So far, these changes seem pretty sensible. Bundles give devs an option that could involve less work to publish their apps, and users get to enjoy the same kind of reduced APK file sizes they do with multiple APKs. But this is just the start, and beyond the base APK and its affiliated configuration APKs, apps will soon also be able to include any number of dynamic feature APKs.
Dynamic feature APKs let apps selectively deploy additional capabilities as needed. For instance, maybe your favorite instant messaging app is looking to upgrade from text-only communications to also offer voice messages. All that voice support could be built into a dynamic feature APK that wouldn't be part of the initial install, but that the base APK could request from the Play Store and download later as needed. This kind of thing is currently in beta, but we can expect to see more and more apps start supporting it.
Just like the base APK itself, all these dynamic feature APKs can also have a subset of configuration APKs that go with them. And when you consider that an app might offer multiple dynamic feature APKs, each with their own configuration APKs, we're looking at a situation where a single app could exist on your phone as a dozen or more split APKs.
As we add more features, the number of split APKs spread like wildfire.
This all sounds like a bit of a giant, complicated mess, but there really should be negligible impact on the end user. Apps will remain easy to install from the Play Store, and you can save on bandwidth and storage consumption by not installing specific app features until they're needed.
But then there's sideloading, which Android App Bundles and Dynamic Delivery threaten to turn on its head.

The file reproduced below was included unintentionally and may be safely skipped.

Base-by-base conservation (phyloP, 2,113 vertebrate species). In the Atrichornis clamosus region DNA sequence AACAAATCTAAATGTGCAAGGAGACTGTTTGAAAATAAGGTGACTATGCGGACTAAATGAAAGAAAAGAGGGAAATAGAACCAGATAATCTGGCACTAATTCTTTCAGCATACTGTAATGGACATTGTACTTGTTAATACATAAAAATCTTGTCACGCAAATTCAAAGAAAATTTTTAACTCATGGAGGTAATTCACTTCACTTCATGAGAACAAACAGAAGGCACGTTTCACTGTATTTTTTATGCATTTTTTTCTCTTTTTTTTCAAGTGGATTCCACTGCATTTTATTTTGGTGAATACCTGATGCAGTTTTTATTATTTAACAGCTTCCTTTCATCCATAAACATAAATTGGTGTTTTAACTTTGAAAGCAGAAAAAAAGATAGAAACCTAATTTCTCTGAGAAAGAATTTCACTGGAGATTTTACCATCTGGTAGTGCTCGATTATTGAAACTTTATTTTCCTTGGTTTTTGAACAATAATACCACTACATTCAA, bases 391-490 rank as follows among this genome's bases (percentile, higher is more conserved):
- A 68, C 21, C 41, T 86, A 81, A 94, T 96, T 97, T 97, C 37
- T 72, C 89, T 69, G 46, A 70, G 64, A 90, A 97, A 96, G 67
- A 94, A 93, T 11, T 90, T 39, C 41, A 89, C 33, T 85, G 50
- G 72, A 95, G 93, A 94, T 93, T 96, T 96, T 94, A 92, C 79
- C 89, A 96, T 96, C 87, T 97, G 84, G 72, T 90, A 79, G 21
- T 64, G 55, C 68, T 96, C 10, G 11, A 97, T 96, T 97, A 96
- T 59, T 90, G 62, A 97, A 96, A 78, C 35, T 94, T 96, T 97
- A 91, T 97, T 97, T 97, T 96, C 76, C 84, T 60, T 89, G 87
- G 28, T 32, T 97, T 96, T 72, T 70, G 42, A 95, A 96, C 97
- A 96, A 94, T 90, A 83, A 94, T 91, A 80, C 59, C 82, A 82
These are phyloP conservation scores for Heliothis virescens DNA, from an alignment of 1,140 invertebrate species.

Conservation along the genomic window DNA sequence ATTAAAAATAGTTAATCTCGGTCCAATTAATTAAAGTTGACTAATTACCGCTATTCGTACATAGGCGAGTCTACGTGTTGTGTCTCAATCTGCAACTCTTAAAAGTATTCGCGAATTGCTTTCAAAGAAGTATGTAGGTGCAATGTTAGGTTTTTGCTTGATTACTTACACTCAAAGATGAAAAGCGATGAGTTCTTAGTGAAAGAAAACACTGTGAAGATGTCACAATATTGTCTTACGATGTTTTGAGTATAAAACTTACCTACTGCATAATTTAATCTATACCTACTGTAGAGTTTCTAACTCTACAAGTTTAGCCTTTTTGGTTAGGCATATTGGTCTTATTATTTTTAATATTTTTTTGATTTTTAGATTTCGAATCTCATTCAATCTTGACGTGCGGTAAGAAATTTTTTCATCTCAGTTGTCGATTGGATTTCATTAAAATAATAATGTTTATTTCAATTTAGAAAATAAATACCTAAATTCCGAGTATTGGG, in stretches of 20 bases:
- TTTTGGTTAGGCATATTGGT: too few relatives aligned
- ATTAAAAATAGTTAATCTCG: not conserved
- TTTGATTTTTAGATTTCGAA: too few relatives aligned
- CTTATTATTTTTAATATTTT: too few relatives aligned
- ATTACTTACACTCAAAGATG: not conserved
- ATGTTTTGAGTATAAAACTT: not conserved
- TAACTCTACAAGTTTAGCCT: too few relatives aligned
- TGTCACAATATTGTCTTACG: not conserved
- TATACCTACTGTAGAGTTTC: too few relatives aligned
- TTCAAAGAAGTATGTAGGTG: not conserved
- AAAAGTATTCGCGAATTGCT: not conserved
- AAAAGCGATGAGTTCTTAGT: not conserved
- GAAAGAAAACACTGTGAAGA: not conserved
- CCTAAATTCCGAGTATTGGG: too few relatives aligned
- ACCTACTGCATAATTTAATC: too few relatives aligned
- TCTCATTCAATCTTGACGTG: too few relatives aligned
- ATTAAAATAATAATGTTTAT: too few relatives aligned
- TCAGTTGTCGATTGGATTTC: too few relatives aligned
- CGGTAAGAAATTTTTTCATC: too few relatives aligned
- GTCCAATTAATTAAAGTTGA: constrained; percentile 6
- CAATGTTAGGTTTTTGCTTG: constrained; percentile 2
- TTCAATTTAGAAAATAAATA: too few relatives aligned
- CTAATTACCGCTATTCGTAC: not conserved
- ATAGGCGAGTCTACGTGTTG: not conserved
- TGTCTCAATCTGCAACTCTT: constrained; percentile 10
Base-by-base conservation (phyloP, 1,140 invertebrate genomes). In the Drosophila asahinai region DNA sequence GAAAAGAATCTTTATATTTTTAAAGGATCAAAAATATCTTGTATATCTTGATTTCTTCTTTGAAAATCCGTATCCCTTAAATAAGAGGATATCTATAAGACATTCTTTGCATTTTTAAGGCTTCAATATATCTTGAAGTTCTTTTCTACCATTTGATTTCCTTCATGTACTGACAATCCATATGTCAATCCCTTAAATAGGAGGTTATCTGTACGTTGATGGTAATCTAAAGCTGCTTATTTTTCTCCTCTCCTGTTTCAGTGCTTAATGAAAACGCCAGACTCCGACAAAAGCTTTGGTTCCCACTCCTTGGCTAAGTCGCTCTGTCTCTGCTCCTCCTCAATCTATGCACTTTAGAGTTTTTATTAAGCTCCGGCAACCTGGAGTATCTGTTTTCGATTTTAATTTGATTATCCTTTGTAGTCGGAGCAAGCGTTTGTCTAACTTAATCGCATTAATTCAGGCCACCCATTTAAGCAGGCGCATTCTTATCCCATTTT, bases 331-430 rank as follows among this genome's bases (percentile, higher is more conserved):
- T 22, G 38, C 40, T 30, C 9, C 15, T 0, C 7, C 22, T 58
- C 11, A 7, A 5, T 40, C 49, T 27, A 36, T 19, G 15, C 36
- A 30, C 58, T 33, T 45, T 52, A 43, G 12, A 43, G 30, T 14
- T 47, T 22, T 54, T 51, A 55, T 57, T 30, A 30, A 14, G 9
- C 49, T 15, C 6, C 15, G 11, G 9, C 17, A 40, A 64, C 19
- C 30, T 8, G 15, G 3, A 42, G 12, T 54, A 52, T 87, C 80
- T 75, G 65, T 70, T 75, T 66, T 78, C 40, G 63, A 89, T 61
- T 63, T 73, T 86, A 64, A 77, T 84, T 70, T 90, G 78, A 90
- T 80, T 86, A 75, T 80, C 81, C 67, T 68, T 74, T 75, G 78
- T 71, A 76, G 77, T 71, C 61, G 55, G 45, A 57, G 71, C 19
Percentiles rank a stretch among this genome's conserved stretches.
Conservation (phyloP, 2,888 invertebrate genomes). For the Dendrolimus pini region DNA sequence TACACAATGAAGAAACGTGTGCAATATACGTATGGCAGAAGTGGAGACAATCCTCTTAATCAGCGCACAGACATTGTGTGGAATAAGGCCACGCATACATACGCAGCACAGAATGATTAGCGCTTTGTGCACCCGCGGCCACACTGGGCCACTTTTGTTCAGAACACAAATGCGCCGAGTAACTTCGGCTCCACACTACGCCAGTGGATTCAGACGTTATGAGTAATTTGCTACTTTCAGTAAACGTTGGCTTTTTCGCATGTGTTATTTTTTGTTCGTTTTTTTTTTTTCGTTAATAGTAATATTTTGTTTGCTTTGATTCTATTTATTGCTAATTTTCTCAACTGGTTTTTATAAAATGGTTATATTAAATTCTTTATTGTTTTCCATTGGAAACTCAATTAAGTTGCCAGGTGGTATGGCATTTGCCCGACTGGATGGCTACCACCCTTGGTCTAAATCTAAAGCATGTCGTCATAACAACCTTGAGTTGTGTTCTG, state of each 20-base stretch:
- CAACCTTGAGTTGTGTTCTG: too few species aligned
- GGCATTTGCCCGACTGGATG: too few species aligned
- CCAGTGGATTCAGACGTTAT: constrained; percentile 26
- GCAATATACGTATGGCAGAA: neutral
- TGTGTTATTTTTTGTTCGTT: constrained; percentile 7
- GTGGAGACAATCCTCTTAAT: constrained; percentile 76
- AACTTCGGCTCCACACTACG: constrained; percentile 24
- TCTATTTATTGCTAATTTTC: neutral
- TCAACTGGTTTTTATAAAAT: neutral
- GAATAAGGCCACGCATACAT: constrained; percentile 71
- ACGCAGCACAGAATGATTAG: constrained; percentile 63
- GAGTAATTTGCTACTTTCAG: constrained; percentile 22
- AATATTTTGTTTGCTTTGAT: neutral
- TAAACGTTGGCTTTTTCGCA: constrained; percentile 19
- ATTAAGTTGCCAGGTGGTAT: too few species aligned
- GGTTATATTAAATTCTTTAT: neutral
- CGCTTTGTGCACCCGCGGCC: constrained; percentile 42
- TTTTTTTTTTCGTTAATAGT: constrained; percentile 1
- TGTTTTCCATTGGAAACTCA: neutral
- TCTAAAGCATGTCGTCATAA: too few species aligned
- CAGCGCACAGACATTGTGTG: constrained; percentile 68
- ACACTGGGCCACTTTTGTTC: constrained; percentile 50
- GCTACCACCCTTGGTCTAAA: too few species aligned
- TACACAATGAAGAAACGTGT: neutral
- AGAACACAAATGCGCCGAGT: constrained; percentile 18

The problems here are manifold. For one, even if you could get your hands on a bundle as a developer would upload it to the Play Store, it can't be installed like an APK. While Google is making the tools used for Dynamic Delivery open source (meaning that third-party app stores like Amazon's can also use it), you can't just copy a bundle over to your phone and tap to install.
And then there's the problem of split APKs. While you can still sideload a base APK, the same isn't true of the configuration and dynamic feature split APKs, which will require interfacing through ADB to send to your phone — and that's bound to scare away users not comfortable with a command line.
Could sideloading APKs soon be a distant memory? Not if we have anything to say about it.
What does this mean for APKMirror? Well, we've been investigating the problem, and are taking a few steps in response to the changing state of Android app distribution. First up, we'll be blocking uploads of split APKs to the site, as they're of limited use and are likely to just fuel user confusion. That situation may change in the future, but it's a step we feel we need to take right now.
For apps that currently roll out via universal APKs (with all resources for all device types packed together in one container), all these bundle problems aren't really going to apply. But as devs who now use multiple APKs begin transitioning to bundles, we have to find another way to acquire files suitable for sideloading.
There's at least one (relatively) straightforward solution to this sideloading issue, though, and that's thanks to legacy support for older Android devices. Split APKs only work with handsets running Android 5.0 or later, so if an older model tries to install an app that was published to the Play Store using a bundle, Google's Dynamic Delivery system will instead compile the relevant pieces of that bundle into a single APK. Effectively, that generates the same sort of files we have now with the multiple APK system, except this is happening on Google's servers, rather than on the developer's computer.
But while that workaround keeps the door open for the sort of easily distributable APKs we know and love, it's only going to be useful so long as apps continue to support increasingly ancient minimum API levels. As such, we're going to keep looking for other ways to gather and share APKs independent of their primary Play Store distribution.
Finally, Google's working on leveraging the features of bundles to let apps published in this manner work like Android Instant Apps. You'll be able to immediately get started with an app just by following a link, with additional content streaming down as needed. That's not quite ready for prime time just yet, and Google tells us that we can expect it to be “coming soon.”